In the early 1980s, as the AIDS epidemic raged and public scorn for gay people had reached a fevered pitch, Michael Hardwick was arrested at his home in Georgia for the crime of sodomy. His consensual relationship with a male partner landed him in the back of a police car. 

Though he was not ultimately charged or convicted, Hardwick sued Georgia, arguing that, as a gay man, the criminal prohibition of gay sexual activity would eventually put him at risk for future problems with the law. Hardwick believed the Fourteenth Amendment of the Constitution, which requires due process, protected a right to the private sexual intimacy of everyone.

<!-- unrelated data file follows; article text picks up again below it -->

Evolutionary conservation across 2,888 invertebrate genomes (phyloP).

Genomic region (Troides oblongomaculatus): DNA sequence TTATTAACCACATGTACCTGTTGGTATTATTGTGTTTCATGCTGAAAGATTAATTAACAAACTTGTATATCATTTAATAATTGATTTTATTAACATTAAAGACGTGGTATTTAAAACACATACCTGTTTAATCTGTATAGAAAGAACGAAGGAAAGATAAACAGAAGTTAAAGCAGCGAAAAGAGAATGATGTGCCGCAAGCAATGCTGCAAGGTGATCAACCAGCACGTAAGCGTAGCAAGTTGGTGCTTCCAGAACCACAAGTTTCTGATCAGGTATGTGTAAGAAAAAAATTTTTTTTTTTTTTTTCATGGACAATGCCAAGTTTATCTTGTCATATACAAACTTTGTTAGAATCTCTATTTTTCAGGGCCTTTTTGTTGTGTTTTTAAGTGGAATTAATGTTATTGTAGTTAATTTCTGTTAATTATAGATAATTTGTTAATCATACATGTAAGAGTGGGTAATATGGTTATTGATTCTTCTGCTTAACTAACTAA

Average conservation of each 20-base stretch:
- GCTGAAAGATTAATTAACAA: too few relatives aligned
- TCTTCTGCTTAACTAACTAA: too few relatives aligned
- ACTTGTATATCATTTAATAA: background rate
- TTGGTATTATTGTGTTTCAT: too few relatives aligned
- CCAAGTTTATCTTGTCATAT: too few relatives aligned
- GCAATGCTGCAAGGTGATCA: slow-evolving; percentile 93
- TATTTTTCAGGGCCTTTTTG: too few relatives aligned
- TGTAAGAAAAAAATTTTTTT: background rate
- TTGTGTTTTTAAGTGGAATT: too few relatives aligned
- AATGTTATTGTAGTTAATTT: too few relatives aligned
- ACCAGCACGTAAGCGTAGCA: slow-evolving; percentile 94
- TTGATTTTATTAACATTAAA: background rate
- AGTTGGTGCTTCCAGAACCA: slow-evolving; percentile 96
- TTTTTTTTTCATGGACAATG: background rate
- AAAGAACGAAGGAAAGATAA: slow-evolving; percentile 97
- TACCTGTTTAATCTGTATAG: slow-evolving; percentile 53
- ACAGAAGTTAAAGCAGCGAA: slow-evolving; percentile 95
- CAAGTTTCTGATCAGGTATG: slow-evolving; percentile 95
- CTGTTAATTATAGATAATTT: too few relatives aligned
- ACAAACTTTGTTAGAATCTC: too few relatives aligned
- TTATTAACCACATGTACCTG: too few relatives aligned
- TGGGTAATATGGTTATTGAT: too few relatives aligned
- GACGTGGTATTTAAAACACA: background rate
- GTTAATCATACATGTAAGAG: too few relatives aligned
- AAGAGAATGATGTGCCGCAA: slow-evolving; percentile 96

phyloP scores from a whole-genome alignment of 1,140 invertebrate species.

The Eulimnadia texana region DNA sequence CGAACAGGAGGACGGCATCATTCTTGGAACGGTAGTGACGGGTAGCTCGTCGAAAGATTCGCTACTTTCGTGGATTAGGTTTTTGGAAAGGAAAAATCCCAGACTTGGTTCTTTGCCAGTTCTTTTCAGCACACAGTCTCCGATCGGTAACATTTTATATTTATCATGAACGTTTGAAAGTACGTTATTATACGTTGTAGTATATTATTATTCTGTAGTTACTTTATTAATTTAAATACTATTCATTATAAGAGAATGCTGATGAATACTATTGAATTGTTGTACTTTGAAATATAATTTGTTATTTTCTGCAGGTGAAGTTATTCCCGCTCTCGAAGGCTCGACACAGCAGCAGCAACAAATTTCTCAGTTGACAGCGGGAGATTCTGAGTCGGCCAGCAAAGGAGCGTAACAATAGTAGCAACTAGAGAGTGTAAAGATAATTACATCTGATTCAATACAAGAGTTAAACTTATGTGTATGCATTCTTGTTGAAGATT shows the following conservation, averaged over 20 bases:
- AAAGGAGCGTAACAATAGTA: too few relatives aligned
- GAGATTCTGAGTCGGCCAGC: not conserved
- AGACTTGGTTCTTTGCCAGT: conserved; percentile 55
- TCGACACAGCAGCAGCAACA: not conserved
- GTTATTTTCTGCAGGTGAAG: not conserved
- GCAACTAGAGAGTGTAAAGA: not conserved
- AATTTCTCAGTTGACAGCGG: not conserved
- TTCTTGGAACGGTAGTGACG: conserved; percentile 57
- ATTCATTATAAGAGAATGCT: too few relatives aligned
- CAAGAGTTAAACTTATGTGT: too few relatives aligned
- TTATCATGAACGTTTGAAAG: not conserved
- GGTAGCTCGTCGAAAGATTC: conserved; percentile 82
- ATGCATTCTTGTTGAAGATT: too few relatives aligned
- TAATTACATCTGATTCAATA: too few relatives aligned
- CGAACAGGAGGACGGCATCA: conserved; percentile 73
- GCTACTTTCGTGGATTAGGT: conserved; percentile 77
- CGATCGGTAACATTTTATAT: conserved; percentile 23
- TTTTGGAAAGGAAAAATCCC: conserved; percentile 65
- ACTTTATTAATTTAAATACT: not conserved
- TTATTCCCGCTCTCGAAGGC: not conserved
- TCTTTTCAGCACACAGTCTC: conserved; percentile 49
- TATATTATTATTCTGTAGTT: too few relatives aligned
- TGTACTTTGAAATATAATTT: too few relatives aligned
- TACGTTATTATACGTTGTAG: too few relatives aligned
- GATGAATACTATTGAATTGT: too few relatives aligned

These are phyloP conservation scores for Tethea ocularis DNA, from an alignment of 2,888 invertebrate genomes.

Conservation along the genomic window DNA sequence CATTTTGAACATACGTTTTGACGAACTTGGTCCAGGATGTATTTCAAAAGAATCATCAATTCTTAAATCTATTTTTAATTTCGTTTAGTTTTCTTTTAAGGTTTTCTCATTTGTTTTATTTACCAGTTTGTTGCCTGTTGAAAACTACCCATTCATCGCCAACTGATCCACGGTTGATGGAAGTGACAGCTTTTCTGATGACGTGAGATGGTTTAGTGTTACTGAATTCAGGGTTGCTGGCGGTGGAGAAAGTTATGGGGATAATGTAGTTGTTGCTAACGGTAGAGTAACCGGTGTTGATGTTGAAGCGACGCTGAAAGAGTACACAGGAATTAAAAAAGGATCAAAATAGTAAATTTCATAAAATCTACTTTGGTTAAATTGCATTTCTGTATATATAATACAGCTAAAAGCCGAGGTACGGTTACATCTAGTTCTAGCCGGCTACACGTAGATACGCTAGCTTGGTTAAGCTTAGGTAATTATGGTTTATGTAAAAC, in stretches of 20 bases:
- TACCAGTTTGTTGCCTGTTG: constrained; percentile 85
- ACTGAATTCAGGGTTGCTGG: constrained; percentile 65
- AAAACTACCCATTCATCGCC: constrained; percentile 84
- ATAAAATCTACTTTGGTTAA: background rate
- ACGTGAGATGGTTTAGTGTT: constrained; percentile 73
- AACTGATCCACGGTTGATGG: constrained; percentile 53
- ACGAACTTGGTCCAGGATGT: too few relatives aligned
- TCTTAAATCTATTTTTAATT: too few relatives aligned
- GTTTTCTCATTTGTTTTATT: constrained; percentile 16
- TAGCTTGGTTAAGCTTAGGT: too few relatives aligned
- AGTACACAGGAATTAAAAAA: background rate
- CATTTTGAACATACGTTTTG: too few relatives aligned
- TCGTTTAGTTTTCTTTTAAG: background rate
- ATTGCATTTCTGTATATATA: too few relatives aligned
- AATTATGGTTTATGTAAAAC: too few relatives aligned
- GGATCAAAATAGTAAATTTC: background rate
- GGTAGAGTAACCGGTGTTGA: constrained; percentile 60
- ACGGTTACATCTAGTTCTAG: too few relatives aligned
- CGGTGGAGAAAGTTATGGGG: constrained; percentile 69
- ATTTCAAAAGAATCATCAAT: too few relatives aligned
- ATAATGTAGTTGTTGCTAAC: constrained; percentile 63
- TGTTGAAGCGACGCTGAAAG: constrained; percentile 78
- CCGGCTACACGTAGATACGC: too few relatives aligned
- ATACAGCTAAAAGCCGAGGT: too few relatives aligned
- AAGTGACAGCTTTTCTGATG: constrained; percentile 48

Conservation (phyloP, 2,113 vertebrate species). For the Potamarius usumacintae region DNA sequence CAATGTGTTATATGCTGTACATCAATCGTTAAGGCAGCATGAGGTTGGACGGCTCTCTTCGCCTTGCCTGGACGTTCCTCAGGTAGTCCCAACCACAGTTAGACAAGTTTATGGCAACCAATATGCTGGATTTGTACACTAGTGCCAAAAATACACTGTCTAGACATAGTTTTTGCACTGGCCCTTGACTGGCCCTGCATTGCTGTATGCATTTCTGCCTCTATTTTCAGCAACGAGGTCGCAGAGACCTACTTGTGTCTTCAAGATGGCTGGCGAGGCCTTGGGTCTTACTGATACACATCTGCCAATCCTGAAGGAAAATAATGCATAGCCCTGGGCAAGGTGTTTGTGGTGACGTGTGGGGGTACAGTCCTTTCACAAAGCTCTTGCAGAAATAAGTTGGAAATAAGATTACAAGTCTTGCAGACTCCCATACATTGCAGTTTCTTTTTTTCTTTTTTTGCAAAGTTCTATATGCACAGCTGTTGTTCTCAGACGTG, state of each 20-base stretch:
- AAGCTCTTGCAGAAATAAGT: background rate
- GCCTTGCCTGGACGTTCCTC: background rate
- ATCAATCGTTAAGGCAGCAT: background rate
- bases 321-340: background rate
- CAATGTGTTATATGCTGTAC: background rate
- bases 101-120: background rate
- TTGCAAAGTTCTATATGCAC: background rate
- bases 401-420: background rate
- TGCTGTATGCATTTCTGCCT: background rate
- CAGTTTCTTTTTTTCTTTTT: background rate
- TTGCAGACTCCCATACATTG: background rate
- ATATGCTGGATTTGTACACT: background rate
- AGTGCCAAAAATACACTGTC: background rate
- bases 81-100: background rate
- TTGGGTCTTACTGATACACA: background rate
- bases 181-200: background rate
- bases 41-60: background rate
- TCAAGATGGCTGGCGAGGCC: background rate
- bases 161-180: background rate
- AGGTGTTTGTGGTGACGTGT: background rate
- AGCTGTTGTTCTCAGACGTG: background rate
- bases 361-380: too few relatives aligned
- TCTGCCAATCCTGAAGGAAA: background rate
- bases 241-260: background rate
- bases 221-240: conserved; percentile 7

In 1986, the Supreme Court narrowly ruled otherwise. The Court framed Hardwick's argument very narrowly, as a demand for a right to a specific kind of sex, rather than as a broad right to individual autonomy in intimate decisions. Hardwick lost, and the burgeoning gay rights movement was nearly halted in its tracks. 

Question: Does the Constitution confer a fundamental right upon homosexuals to engage in consensual sodomy, thereby invalidating the laws of many states which make such conduct illegal?

Answer: No.


  • Byron White (majority opinion)
  • Warren Burger (w/ concurrence)
  • Lewis Powell (w/ concurrence)
  • William Rehnquist
  • Sandra Day O'Connor


  • Harry Blackmun (w/ opinion)
  • John Paul Stevens (w/ opinion)
  • William Brennan
  • Thurgood Marshall
United States


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